A trip around a vegetable market of a North East Thailand town

(Click on the images to enlarge)

The particular market in which these images were captured is in Surin, a town in Isaan, North East Thailand. The market operates most of the day but this particular section opens at around four in the morning and has more or less dispersed by mid morning.

The images were captured between 6:00 and 6:30 am.
Map of Lower Isaan

The notorious prik kee noo chilies (mouse droppings chili) in their various stages of ripening. Green, yellow, orange and finally red when they are fully ripe. They are the hottest chilies found in Thailand and can vary between 100,000 and 250,000 SHU's on the Scoville Scale

Kafir Lime Leaf (bai ma kround)
An aromatic hourglass shaped leaf which imparts a sharp lime flavour to dishes, particularly tom yam. They can be finely shredded and added to salads or torn and added to soups or curries.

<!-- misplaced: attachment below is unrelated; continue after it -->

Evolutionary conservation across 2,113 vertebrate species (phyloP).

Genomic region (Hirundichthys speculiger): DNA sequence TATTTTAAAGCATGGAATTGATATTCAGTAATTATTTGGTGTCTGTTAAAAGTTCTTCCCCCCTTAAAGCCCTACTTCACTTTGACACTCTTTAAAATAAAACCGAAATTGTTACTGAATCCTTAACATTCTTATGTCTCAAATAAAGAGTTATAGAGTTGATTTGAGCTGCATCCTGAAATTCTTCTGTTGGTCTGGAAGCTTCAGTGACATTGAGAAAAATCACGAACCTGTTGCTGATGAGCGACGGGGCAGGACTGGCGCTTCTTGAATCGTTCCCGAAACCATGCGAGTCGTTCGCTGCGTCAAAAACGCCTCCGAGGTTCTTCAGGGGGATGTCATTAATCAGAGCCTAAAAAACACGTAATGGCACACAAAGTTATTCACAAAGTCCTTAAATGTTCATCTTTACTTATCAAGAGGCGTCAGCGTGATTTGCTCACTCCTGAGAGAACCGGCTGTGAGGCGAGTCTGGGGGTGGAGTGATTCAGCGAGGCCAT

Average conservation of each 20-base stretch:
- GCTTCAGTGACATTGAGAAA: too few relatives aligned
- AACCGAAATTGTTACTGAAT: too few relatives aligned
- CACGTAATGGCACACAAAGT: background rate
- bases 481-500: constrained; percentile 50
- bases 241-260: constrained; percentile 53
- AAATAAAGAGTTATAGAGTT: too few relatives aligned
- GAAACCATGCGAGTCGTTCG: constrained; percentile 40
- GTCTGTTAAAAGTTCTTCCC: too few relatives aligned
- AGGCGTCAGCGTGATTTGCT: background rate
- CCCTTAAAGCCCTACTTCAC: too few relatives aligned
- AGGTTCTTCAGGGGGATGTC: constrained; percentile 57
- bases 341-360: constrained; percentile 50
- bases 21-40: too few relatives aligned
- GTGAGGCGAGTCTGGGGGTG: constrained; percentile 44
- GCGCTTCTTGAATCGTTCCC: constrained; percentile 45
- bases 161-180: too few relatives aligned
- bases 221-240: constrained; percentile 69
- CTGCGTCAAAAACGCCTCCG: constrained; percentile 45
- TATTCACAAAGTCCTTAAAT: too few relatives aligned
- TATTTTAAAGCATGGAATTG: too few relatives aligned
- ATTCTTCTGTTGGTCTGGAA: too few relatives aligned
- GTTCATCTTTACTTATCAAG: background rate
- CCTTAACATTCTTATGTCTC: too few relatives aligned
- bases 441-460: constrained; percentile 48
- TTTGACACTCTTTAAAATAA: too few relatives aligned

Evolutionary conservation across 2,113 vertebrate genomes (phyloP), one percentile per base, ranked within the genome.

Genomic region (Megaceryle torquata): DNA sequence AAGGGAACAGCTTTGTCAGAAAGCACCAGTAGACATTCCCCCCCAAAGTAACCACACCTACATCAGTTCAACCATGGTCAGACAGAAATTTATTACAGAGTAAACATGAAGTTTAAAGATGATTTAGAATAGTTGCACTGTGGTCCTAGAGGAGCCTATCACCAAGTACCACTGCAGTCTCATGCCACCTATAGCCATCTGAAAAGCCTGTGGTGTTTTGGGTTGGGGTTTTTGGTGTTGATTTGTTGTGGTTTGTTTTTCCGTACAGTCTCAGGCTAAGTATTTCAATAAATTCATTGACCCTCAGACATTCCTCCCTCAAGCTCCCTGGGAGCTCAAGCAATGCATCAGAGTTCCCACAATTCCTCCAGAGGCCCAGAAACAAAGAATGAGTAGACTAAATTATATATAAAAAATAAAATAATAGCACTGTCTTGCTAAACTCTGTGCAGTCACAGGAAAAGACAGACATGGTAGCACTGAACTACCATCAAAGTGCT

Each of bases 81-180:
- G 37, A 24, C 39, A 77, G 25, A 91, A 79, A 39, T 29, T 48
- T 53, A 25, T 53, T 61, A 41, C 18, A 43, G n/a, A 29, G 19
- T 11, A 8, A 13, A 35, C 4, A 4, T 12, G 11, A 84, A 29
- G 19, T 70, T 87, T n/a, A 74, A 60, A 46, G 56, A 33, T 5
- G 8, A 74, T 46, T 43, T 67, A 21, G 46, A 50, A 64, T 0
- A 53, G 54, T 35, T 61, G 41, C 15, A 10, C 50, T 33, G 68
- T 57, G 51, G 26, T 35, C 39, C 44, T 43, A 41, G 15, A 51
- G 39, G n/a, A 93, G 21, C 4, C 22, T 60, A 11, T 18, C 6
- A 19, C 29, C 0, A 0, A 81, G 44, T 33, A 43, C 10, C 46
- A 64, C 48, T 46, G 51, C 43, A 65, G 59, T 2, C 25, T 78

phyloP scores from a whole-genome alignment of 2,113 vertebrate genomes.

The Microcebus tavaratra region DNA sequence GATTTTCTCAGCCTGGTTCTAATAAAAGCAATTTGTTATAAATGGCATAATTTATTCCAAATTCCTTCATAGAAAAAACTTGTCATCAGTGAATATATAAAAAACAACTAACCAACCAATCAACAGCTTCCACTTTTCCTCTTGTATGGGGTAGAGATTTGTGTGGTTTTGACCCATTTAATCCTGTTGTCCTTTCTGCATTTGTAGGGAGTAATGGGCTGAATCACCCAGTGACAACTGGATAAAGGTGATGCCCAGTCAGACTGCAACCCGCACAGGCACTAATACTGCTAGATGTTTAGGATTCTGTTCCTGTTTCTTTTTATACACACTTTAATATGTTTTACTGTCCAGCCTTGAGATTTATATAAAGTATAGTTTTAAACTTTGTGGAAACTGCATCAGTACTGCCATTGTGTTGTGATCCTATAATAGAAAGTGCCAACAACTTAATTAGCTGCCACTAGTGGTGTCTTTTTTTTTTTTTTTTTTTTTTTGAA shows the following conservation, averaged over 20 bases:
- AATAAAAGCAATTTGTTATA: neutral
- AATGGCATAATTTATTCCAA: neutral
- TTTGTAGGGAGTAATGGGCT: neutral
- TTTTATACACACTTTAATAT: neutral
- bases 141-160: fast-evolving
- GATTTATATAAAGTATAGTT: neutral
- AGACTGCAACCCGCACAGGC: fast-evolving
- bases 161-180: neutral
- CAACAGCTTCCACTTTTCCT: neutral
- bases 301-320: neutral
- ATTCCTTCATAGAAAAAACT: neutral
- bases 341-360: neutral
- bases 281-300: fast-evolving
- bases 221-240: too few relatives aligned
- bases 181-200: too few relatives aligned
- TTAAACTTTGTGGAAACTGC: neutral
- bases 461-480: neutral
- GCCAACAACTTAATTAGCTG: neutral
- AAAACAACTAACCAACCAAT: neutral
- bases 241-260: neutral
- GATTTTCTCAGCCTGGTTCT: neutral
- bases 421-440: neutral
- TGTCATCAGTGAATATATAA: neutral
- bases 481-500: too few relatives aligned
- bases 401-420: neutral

Galangal (khar)
Although originally native to Java, Indonesia, galangal is used extensively in Thai cookery. Although resembling ginger it has a more earthy aroma and pine-like flavour.

Traders set out their produce for sale:
Left to right, green gourd (phuk), pennywart (pak wen), Chinese mushrooms (hed khone), yard long beans (thua fak yao) and green, unripe pumpkins (faktong)

Anaheim chilies (prik)
 A mild and somewhat sweet chili for the Thai palate. The anaheim chili measures between 500 and 2,500 SHUs on the Scoville Scale.

Lemon grass (tah khrai)
One of the main ingredients of Thailand's famous tom yam soups. The bulb is bruised or crushed in a mortar prior to cooking to release the flavour. The stem is generally finely chopped or sliced.

Chinese radish (shai thow)
Although can be eaten raw in salads, the Thais 
usually cook the radish in soups.
Betel nut (maak) and betel leaf (poo)